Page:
Life during a pandemic is complicated. Along with new safety protocols and restrictions, kids and teens are dealing with changes to routines, school, and socializing. It’s normal for kids and teens to have some difficulty getting used to a “new normal.” In fact, the majority of young people who took a screen at between April and July of 2020 mentioned loneliness and isolation as the main things contributing to their struggles.1 If your kid or teen still seems to be struggling, something more might be going on. Check out the Know the Signs factsheet


  • 50% of all people who will have a mental health disorder in their lifetime start to experience symptoms by age 14
  • The median age of onset for anxiety disorders is 6 years old.


Symptoms that happen across multiple conditions:• Problems with concentration, memory, or ability to think clearly
• Changes in appetite
• Feeling sad, empty, hopeless, or worthless
• Loss of interest in things that they used to enjoy
• Excessive worry
• Irritability or restlessness
• Changes in sleep
• Angry outbursts
• Not wanting to be around people or take part in activities

Other things to look out for:
• Hearing or seeing things that other people don’t
• Extreme panic
• Onset of new behaviors or rituals that are repeated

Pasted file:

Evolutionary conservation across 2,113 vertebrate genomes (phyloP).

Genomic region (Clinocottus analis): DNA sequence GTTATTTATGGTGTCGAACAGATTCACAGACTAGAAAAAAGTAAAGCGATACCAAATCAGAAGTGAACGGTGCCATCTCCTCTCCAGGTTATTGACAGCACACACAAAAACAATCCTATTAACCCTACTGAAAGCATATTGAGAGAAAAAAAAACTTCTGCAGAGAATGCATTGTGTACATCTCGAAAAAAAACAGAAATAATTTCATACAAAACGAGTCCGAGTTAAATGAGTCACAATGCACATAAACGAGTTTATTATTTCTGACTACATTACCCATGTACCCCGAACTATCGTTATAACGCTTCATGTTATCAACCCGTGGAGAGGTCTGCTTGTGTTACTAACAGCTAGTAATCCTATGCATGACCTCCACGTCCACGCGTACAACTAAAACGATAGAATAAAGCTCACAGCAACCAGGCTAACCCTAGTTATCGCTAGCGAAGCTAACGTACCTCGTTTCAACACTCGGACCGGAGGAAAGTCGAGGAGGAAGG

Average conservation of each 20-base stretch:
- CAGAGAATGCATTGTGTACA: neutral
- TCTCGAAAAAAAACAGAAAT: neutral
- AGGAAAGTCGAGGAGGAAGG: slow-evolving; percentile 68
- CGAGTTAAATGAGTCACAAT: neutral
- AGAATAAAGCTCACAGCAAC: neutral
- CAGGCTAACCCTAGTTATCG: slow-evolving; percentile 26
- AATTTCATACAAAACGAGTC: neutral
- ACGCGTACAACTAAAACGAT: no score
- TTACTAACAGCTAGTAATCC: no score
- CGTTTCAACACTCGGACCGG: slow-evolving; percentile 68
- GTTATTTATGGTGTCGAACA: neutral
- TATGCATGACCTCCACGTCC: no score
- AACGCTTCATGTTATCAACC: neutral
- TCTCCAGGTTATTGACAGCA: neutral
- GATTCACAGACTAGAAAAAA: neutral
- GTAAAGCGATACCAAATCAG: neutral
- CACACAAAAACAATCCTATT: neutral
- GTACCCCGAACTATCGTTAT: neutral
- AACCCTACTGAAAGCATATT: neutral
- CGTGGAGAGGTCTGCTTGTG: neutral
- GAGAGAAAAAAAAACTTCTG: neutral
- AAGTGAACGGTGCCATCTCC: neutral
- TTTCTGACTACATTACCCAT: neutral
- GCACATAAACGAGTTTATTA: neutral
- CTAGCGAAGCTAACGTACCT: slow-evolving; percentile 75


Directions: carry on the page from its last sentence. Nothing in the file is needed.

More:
• Mood swings or frequent shifts in energy
• Changes in how they dress –if your child is wearing long pants and sleeves in hot weather, or hats all of
a sudden, they could be hiding signs of self-injury like cutting or hair pulling


If you notice these symptoms in your child, you may want to consider a mental health screening. A screening is a free, anonymous, and condential way to see if a person is showing signs of a mental health condition. Screening tools for young people and parents are available at Once completed, screeners are given information about the next steps to take based on results. Screening results can be a helpful tool for starting a conversation with your child’s primary health care provider.


If you notice the following signs in your child, take immediate action as they may be thinking about suicide:
• Giving away possessions for no logical reason
• Risky or self-destructive actions
• Increased drug or alcohol use
• Obsession with death
• Withdrawing from life
• Indirect or direct threats of suicide
• Drastic personality change
• Lack of interest in future plans

If you think a child or teen is in immediate danger of taking suicidal action, call the national suicide hotline at 1-800-273-TALK. Their trained crisis counselors can help you nd local resources or suggest next steps. You can also look up information for a local mobile crisis team, psychiatric hospital, or psychiatric unit.